Our Better Angels
Perhaps the best way to remember the attacks of September 11th today is to embrace the spirit of charity that best expresses our national will. See the website of One Day's Pay for ideas for volunteerism to commemorate the anniversary of the attacks on New York City and Washington D.C.
Another way to spend the day productively is to support historians who are reassembling the factual events, documents, digital ephemera, and the topography of the general cultural conversation about emergency preparedness and terrorism. Explore The September 11th Archive and The September 11th Digital Archive and consider contributing your own material for posterity. Like many people, it's still difficult for me to listen to the recently released 911 calls from that day, especially the call from Melissa Doi (pictured above).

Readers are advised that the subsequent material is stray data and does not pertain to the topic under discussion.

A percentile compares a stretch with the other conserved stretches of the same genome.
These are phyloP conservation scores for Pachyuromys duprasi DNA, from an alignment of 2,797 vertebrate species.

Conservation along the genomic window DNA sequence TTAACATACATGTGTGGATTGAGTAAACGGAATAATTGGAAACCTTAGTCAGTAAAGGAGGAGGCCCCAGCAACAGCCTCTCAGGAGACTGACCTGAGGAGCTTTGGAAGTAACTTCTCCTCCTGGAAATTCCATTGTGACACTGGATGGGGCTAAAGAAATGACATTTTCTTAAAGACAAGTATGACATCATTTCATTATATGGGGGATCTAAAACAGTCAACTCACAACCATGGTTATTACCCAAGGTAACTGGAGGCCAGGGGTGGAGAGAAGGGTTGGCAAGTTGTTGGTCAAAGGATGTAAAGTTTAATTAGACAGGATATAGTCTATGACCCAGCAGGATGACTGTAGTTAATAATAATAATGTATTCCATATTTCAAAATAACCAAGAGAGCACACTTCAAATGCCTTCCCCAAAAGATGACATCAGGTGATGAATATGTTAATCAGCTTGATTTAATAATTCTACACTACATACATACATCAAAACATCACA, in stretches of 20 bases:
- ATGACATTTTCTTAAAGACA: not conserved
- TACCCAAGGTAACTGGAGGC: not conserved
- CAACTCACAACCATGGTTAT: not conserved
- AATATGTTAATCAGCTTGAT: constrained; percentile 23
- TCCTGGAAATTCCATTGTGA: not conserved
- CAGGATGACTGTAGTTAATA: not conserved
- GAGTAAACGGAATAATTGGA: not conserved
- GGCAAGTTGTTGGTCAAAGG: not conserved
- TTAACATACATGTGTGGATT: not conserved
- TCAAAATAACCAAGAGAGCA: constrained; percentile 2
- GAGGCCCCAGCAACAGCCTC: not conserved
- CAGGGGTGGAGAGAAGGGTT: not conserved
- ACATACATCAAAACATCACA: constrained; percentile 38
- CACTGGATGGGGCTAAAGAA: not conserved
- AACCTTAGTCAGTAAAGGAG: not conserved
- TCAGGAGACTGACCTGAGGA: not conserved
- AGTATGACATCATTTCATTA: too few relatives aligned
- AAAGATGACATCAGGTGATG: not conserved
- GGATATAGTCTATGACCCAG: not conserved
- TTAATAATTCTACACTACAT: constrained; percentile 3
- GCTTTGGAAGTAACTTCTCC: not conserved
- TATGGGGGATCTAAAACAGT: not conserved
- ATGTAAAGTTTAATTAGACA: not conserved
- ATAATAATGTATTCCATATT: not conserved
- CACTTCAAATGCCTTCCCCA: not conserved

I wouldn't recommend ABC's Path to 9/11, although I watched the first night of the broadcast, in the interests of media scholarship, because it is neither good drama nor good documentary re-enactment. The depictions of gender (with hysterical, narcissistic, or manipulative female policy makers) and race (with pidgin English speaking Arabs) were pointlessly offensive, and the visual rhetoric of jerky, fake hand-held verité of close cropped plotting faces on both sides made for a scrambled presentation from an avowedly politically biased filmmaker.
As though you didn't already see enough condensed xenophobia on the Planet of the Arabs montage, the website of The Path to 9/11 has a sickening clip called "How to Create a Riot" on its video menu. At least from it you can learn about the village in Morocco, Ouarzazate, that Hollywood relies upon to produce its cultural clichés and the three generations of extras who inhabit the place. Its history on celluloid apparently goes back to Lawrence of Arabia! This documentary by Ali Essafi tells you more.